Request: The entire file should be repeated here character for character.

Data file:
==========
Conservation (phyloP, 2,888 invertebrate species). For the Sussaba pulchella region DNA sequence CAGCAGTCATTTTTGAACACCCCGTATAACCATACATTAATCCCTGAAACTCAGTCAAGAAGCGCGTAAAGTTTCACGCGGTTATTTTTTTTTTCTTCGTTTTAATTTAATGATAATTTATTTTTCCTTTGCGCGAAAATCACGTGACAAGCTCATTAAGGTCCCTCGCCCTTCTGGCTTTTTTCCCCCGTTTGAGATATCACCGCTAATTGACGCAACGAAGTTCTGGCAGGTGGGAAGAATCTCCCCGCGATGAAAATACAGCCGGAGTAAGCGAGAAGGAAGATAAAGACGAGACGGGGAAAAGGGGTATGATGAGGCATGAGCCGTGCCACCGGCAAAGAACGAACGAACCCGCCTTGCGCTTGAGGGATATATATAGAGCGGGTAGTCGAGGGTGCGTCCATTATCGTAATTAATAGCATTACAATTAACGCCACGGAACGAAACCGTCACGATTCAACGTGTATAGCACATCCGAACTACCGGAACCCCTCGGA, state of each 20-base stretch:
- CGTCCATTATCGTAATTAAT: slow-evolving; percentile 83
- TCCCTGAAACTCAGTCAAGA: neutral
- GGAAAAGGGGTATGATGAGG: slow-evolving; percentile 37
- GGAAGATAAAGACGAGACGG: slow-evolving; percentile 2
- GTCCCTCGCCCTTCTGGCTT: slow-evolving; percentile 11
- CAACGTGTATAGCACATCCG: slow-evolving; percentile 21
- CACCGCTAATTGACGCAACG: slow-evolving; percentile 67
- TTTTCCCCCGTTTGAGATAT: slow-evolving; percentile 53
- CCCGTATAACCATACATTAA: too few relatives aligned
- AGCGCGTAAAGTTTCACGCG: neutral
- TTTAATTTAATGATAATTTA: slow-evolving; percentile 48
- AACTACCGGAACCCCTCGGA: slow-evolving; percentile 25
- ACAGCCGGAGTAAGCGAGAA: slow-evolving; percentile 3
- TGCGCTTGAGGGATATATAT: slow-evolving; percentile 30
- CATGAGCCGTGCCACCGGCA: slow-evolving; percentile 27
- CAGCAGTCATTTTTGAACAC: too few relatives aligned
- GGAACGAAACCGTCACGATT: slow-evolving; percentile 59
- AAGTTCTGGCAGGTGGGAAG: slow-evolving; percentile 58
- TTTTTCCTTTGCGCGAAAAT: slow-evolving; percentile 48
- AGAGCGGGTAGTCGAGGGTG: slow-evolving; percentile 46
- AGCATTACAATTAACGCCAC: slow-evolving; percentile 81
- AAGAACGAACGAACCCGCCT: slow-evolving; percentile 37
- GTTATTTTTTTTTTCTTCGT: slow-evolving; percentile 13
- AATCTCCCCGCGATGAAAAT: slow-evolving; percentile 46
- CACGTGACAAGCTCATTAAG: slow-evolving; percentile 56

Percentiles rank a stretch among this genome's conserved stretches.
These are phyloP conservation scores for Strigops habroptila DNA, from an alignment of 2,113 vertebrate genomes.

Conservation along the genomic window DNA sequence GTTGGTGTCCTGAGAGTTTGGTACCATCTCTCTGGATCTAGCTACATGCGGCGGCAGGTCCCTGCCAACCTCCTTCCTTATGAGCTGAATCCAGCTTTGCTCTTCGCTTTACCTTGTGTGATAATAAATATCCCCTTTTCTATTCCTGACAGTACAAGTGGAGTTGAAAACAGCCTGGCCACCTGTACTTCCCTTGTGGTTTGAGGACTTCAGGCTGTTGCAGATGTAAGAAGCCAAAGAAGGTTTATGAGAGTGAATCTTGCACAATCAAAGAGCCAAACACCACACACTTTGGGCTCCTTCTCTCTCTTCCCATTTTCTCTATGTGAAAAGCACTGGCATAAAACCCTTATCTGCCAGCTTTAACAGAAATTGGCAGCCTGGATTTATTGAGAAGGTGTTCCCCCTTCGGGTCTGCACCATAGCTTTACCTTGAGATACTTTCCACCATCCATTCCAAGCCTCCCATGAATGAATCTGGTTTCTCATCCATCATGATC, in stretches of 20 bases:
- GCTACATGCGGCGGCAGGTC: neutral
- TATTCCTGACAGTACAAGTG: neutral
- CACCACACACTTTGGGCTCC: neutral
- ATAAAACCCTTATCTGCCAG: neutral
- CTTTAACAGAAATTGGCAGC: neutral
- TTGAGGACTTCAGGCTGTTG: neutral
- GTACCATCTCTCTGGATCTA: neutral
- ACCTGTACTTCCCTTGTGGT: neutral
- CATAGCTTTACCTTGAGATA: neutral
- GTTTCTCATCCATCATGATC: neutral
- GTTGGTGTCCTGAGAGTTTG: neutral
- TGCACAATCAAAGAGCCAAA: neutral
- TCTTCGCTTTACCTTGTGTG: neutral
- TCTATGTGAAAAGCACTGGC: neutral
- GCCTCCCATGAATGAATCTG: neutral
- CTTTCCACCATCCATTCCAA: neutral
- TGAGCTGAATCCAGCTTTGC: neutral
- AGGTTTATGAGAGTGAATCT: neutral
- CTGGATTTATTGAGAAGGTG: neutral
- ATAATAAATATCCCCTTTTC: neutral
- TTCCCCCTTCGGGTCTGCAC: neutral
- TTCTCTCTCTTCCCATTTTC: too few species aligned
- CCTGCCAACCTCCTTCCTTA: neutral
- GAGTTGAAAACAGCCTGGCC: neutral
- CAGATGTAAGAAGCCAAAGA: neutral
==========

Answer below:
Conservation (phyloP, 2,888 invertebrate species). For the Sussaba pulchella region DNA sequence CAGCAGTCATTTTTGAACACCCCGTATAACCATACATTAATCCCTGAAACTCAGTCAAGAAGCGCGTAAAGTTTCACGCGGTTATTTTTTTTTTCTTCGTTTTAATTTAATGATAATTTATTTTTCCTTTGCGCGAAAATCACGTGACAAGCTCATTAAGGTCCCTCGCCCTTCTGGCTTTTTTCCCCCGTTTGAGATATCACCGCTAATTGACGCAACGAAGTTCTGGCAGGTGGGAAGAATCTCCCCGCGATGAAAATACAGCCGGAGTAAGCGAGAAGGAAGATAAAGACGAGACGGGGAAAAGGGGTATGATGAGGCATGAGCCGTGCCACCGGCAAAGAACGAACGAACCCGCCTTGCGCTTGAGGGATATATATAGAGCGGGTAGTCGAGGGTGCGTCCATTATCGTAATTAATAGCATTACAATTAACGCCACGGAACGAAACCGTCACGATTCAACGTGTATAGCACATCCGAACTACCGGAACCCCTCGGA, state of each 20-base stretch:
- CGTCCATTATCGTAATTAAT: slow-evolving; percentile 83
- TCCCTGAAACTCAGTCAAGA: neutral
- GGAAAAGGGGTATGATGAGG: slow-evolving; percentile 37
- GGAAGATAAAGACGAGACGG: slow-evolving; percentile 2
- GTCCCTCGCCCTTCTGGCTT: slow-evolving; percentile 11
- CAACGTGTATAGCACATCCG: slow-evolving; percentile 21
- CACCGCTAATTGACGCAACG: slow-evolving; percentile 67
- TTTTCCCCCGTTTGAGATAT: slow-evolving; percentile 53
- CCCGTATAACCATACATTAA: too few relatives aligned
- AGCGCGTAAAGTTTCACGCG: neutral
- TTTAATTTAATGATAATTTA: slow-evolving; percentile 48
- AACTACCGGAACCCCTCGGA: slow-evolving; percentile 25
- ACAGCCGGAGTAAGCGAGAA: slow-evolving; percentile 3
- TGCGCTTGAGGGATATATAT: slow-evolving; percentile 30
- CATGAGCCGTGCCACCGGCA: slow-evolving; percentile 27
- CAGCAGTCATTTTTGAACAC: too few relatives aligned
- GGAACGAAACCGTCACGATT: slow-evolving; percentile 59
- AAGTTCTGGCAGGTGGGAAG: slow-evolving; percentile 58
- TTTTTCCTTTGCGCGAAAAT: slow-evolving; percentile 48
- AGAGCGGGTAGTCGAGGGTG: slow-evolving; percentile 46
- AGCATTACAATTAACGCCAC: slow-evolving; percentile 81
- AAGAACGAACGAACCCGCCT: slow-evolving; percentile 37
- GTTATTTTTTTTTTCTTCGT: slow-evolving; percentile 13
- AATCTCCCCGCGATGAAAAT: slow-evolving; percentile 46
- CACGTGACAAGCTCATTAAG: slow-evolving; percentile 56

Percentiles rank a stretch among this genome's conserved stretches.
These are phyloP conservation scores for Strigops habroptila DNA, from an alignment of 2,113 vertebrate genomes.

Conservation along the genomic window DNA sequence GTTGGTGTCCTGAGAGTTTGGTACCATCTCTCTGGATCTAGCTACATGCGGCGGCAGGTCCCTGCCAACCTCCTTCCTTATGAGCTGAATCCAGCTTTGCTCTTCGCTTTACCTTGTGTGATAATAAATATCCCCTTTTCTATTCCTGACAGTACAAGTGGAGTTGAAAACAGCCTGGCCACCTGTACTTCCCTTGTGGTTTGAGGACTTCAGGCTGTTGCAGATGTAAGAAGCCAAAGAAGGTTTATGAGAGTGAATCTTGCACAATCAAAGAGCCAAACACCACACACTTTGGGCTCCTTCTCTCTCTTCCCATTTTCTCTATGTGAAAAGCACTGGCATAAAACCCTTATCTGCCAGCTTTAACAGAAATTGGCAGCCTGGATTTATTGAGAAGGTGTTCCCCCTTCGGGTCTGCACCATAGCTTTACCTTGAGATACTTTCCACCATCCATTCCAAGCCTCCCATGAATGAATCTGGTTTCTCATCCATCATGATC, in stretches of 20 bases:
- GCTACATGCGGCGGCAGGTC: neutral
- TATTCCTGACAGTACAAGTG: neutral
- CACCACACACTTTGGGCTCC: neutral
- ATAAAACCCTTATCTGCCAG: neutral
- CTTTAACAGAAATTGGCAGC: neutral
- TTGAGGACTTCAGGCTGTTG: neutral
- GTACCATCTCTCTGGATCTA: neutral
- ACCTGTACTTCCCTTGTGGT: neutral
- CATAGCTTTACCTTGAGATA: neutral
- GTTTCTCATCCATCATGATC: neutral
- GTTGGTGTCCTGAGAGTTTG: neutral
- TGCACAATCAAAGAGCCAAA: neutral
- TCTTCGCTTTACCTTGTGTG: neutral
- TCTATGTGAAAAGCACTGGC: neutral
- GCCTCCCATGAATGAATCTG: neutral
- CTTTCCACCATCCATTCCAA: neutral
- TGAGCTGAATCCAGCTTTGC: neutral
- AGGTTTATGAGAGTGAATCT: neutral
- CTGGATTTATTGAGAAGGTG: neutral
- ATAATAAATATCCCCTTTTC: neutral
- TTCCCCCTTCGGGTCTGCAC: neutral
- TTCTCTCTCTTCCCATTTTC: too few species aligned
- CCTGCCAACCTCCTTCCTTA: neutral
- GAGTTGAAAACAGCCTGGCC: neutral
- CAGATGTAAGAAGCCAAAGA: neutral